book cover of Draw the Line by Laurent Linn published by Margaret K McElderry Books  | recommended on BooksYALove.comStay quiet.
Avoid the bullies.
If it’s only words…

Adrian cannot escape reality with video games and his graphic novel art any longer! He must stand up to Doug and the other thugs whose gay-bashing has gone from talk to violence or he won’t be able to live with himself…if he survives their wrath, that is.

Visit the book’s website here to meet all the characters who’ve moved from Adrian’s real world into the graphic novel that he’d rather live in.

The paperback of Draw the Line releases in May 2017, but grab it now to see how this epic superhero battle on paper turns out in real life.

Standing up for what’s right – who’s next?
**kmm

Book info: Draw the Line / Laurent Linn; illustrations by Laurent Linn. Margaret K McElderry Books, 2016. [book website] [author site]  [publisher site]  [book trailer] Review copy and cover image courtesy of the publisher.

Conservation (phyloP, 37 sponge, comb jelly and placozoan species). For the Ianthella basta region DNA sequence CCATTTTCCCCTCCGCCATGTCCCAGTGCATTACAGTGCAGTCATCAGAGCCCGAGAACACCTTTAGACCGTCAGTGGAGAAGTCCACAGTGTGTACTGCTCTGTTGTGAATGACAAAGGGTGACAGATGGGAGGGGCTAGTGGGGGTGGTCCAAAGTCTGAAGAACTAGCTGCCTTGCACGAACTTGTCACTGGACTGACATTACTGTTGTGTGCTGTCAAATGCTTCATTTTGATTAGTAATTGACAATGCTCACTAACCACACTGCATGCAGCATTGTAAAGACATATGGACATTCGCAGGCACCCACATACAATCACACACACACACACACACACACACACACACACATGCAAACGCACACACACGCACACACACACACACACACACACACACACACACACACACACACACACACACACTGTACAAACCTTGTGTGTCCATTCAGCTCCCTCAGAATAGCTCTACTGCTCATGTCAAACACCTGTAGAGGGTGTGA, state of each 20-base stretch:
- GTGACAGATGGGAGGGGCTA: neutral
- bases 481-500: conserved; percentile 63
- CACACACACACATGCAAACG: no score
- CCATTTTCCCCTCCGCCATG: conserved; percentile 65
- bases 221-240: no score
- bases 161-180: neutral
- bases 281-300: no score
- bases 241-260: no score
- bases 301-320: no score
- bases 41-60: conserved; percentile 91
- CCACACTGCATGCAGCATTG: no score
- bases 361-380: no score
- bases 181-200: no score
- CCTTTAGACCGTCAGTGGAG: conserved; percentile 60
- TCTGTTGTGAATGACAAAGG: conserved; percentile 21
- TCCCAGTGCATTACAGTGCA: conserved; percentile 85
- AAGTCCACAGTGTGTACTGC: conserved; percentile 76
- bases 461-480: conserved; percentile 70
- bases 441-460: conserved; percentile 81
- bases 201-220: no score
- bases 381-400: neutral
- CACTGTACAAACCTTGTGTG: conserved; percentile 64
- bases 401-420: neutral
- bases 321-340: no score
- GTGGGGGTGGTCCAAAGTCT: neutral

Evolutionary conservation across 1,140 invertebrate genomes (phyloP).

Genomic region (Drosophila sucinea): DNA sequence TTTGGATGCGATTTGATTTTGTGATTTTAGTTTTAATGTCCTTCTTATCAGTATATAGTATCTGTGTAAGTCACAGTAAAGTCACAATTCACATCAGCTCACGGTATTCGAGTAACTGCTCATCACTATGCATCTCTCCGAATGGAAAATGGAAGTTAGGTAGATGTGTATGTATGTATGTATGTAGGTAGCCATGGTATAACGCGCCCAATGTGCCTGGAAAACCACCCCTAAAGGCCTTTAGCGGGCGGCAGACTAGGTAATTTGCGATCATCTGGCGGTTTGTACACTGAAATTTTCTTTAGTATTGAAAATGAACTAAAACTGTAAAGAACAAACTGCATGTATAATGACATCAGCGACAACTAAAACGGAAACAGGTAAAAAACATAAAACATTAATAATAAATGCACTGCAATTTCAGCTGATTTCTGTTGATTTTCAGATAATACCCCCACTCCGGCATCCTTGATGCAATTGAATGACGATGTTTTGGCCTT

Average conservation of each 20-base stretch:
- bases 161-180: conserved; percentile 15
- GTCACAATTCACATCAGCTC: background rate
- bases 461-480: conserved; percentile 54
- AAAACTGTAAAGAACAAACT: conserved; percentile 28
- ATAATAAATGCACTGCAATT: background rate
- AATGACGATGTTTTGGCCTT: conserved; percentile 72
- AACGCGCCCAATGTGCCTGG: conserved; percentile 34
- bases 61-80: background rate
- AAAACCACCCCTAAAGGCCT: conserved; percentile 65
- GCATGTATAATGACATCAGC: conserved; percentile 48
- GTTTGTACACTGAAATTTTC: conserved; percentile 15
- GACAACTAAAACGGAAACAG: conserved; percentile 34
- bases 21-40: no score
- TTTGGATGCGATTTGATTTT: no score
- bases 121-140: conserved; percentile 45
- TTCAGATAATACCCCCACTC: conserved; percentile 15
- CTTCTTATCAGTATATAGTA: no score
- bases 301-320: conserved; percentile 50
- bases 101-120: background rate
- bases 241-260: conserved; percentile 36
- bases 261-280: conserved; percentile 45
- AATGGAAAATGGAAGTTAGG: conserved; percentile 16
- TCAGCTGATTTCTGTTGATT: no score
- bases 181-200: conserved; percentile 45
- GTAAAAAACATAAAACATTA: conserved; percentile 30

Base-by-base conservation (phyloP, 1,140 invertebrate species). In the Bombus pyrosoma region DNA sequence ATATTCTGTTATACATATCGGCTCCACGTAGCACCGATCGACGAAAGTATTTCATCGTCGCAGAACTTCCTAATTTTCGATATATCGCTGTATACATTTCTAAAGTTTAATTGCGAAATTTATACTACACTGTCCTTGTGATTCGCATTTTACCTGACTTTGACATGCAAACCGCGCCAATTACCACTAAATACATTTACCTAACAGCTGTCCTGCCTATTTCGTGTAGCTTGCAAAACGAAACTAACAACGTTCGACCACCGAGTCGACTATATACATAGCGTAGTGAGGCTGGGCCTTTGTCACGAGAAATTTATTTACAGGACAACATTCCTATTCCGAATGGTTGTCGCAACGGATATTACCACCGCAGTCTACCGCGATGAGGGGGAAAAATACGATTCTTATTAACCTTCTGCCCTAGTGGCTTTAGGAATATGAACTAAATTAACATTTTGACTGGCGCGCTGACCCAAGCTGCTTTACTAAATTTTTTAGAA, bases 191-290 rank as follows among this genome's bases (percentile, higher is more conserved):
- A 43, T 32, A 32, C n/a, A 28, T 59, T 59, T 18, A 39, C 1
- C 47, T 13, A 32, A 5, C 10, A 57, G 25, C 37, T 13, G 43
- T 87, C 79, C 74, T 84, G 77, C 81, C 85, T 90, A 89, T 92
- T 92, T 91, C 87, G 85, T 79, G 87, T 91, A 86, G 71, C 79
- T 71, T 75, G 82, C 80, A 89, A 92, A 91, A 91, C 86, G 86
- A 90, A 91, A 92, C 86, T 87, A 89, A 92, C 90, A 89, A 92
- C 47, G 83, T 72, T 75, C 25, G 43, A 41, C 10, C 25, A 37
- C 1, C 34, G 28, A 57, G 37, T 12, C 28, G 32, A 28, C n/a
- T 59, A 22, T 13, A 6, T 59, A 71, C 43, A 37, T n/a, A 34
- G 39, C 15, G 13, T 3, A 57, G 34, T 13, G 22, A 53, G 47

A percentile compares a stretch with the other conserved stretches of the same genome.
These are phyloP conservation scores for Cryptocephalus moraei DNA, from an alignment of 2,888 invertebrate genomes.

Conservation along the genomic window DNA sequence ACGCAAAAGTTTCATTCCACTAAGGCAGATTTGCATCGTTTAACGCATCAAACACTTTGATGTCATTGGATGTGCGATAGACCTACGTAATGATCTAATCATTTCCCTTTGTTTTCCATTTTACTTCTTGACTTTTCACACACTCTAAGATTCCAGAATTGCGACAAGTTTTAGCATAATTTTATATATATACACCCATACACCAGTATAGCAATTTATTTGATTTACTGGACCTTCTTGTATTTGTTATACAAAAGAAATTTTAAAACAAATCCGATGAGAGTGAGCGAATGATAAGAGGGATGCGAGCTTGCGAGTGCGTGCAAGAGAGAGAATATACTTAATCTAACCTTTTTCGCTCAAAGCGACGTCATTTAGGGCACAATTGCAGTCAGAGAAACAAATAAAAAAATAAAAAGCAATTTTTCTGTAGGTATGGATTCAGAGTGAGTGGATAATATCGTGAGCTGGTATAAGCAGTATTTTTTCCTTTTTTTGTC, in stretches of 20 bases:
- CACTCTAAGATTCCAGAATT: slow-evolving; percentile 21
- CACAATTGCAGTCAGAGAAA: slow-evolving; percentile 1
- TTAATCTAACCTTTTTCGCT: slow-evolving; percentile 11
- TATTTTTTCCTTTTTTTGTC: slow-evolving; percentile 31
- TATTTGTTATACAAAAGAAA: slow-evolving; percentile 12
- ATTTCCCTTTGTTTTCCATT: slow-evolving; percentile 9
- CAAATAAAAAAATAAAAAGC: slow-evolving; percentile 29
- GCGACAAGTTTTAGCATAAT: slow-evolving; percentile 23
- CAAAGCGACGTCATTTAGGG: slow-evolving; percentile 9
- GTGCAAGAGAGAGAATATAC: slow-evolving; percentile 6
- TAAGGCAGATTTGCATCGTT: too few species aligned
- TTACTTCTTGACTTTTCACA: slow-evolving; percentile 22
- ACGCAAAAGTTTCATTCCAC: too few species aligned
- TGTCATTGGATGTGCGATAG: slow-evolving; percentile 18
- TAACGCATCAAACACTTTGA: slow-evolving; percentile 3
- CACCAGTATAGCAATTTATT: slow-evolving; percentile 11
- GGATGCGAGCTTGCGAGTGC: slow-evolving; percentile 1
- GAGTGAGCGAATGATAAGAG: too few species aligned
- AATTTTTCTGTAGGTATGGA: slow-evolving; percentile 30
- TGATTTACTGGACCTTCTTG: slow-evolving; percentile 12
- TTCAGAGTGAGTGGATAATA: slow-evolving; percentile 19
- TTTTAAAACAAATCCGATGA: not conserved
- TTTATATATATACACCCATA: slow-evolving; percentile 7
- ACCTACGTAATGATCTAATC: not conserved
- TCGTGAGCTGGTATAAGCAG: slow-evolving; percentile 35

My book talk: Adrian escapes from his homophobic rural Texas high school by creating the detailed Renaissance world of gay superhero Graphite in graphic novel art, until violence demands action.

He finally has a date with super-sweet Lev (‘Teen Drag Queen Bingo’ in Dallas – who knew?), when a hate crime shocks their town, and Adrian knows that he must finally speak out and come out – at home and at school – regardless of the consequences.

Can the support of best friends Audrey and Trent keep him strong?
How can the school and town turn a blind eye to Doug’s attacks?
When will Adrian being himself be good enough for everyone else?

Chapters of his graphic novel with Graphite, Sultry, Willow, Oasis, and villainous Thug punctuate this story of becoming true to yourself and standing up for everyone’s rights.

Bright Lights, Dark Nights, by Stephen Emond (book review) – challenging times for first love

book cover of Bright Lights Dark Nights by Stephen Emond published by Roaring Brook | recommended on BooksYALove.comHe’s white, she’s black,
Foo Fighters fans, first love delights!
Their friends and family? not so happy…

Until scintillating Naomi comes into Walter’s very dull urban life, he hadn’t really worried about girls before. Complicates things a bit, that she’s little sister of his pal for all things comic books and rap.